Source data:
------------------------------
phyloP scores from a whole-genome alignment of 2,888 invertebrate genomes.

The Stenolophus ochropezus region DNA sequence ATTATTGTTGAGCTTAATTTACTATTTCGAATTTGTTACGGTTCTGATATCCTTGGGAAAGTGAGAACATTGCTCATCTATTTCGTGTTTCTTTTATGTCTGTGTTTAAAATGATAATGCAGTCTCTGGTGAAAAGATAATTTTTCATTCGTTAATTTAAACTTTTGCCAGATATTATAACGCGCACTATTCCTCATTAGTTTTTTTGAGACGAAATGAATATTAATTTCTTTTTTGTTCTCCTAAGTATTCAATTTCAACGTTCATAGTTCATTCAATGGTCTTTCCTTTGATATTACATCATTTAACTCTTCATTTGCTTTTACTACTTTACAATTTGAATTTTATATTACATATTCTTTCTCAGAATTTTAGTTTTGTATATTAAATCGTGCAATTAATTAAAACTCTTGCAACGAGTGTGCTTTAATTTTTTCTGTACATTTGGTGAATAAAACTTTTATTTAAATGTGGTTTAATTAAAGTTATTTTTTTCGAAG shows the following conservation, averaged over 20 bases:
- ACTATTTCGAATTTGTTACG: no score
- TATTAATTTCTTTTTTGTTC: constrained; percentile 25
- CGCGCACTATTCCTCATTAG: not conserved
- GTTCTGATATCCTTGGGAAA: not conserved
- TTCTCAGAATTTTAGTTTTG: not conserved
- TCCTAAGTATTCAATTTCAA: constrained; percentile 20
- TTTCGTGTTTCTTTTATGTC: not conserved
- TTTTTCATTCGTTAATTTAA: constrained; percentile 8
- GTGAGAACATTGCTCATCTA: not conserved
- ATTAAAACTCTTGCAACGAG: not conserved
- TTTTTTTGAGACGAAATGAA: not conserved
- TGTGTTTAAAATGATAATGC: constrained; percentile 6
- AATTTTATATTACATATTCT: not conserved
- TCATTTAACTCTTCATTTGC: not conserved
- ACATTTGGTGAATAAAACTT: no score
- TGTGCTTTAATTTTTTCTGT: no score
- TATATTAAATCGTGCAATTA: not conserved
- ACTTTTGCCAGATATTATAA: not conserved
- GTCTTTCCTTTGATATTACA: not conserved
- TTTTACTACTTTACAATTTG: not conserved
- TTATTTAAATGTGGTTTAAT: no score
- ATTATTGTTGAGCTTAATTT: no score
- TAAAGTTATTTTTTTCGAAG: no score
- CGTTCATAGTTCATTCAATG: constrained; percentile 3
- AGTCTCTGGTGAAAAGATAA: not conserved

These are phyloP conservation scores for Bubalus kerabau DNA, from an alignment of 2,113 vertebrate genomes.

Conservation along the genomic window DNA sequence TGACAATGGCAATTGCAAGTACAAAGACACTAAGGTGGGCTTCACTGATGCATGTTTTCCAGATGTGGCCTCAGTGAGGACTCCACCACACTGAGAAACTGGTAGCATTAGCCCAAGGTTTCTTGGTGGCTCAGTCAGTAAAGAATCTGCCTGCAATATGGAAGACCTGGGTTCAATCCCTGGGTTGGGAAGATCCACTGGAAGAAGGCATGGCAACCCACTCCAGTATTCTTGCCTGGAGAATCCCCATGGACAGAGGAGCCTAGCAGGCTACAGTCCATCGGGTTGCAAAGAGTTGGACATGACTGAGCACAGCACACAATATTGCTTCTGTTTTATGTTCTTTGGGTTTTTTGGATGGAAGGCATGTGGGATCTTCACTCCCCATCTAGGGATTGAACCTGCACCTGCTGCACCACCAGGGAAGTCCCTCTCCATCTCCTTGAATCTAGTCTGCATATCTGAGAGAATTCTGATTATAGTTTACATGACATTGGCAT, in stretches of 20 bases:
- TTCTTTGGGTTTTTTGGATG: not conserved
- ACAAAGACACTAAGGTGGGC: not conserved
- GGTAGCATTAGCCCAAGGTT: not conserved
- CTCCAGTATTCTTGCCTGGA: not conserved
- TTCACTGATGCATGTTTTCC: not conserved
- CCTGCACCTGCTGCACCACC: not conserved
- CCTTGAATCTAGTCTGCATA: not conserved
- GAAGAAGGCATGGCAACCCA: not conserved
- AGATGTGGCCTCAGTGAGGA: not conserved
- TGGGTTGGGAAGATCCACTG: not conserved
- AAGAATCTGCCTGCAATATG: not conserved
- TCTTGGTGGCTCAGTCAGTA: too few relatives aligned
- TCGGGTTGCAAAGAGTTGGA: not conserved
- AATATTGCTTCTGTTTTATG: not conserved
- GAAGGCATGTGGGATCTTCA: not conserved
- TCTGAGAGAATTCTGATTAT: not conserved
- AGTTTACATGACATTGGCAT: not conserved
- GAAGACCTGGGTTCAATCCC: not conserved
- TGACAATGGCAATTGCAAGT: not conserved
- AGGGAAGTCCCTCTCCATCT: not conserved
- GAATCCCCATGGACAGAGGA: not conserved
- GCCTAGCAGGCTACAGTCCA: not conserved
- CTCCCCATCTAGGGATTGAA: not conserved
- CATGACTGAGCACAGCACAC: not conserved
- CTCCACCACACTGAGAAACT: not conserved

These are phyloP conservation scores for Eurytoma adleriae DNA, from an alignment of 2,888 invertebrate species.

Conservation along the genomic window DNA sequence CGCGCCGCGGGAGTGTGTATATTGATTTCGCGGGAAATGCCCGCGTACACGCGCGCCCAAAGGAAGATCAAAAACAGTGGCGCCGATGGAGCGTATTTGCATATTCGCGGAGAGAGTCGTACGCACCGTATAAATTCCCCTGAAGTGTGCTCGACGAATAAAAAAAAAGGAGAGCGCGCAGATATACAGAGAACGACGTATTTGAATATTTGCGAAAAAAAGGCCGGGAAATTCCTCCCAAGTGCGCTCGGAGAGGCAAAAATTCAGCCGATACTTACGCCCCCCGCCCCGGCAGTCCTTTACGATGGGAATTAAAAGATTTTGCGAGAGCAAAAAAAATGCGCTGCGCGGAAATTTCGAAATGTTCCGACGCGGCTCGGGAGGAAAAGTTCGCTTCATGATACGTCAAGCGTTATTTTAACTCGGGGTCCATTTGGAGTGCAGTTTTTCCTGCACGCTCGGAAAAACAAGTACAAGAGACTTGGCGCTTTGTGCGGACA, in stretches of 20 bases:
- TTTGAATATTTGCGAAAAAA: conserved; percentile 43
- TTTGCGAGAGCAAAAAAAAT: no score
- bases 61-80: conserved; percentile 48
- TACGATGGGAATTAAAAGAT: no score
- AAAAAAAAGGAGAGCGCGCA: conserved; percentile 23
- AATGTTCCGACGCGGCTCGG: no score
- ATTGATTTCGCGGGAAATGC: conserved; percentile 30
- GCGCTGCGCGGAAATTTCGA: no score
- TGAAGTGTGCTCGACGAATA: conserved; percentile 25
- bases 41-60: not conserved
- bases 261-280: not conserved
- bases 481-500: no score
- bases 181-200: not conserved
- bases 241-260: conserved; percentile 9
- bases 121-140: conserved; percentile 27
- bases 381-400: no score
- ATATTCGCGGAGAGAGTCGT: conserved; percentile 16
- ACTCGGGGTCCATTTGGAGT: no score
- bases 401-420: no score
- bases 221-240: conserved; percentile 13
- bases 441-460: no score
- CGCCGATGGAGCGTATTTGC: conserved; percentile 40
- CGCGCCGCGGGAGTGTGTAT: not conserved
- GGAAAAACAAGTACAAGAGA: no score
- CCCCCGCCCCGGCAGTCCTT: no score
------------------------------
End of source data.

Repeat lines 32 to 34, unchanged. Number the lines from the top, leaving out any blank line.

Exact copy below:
- GGTAGCATTAGCCCAAGGTT: not conserved
- CTCCAGTATTCTTGCCTGGA: not conserved
- TTCACTGATGCATGTTTTCC: not conserved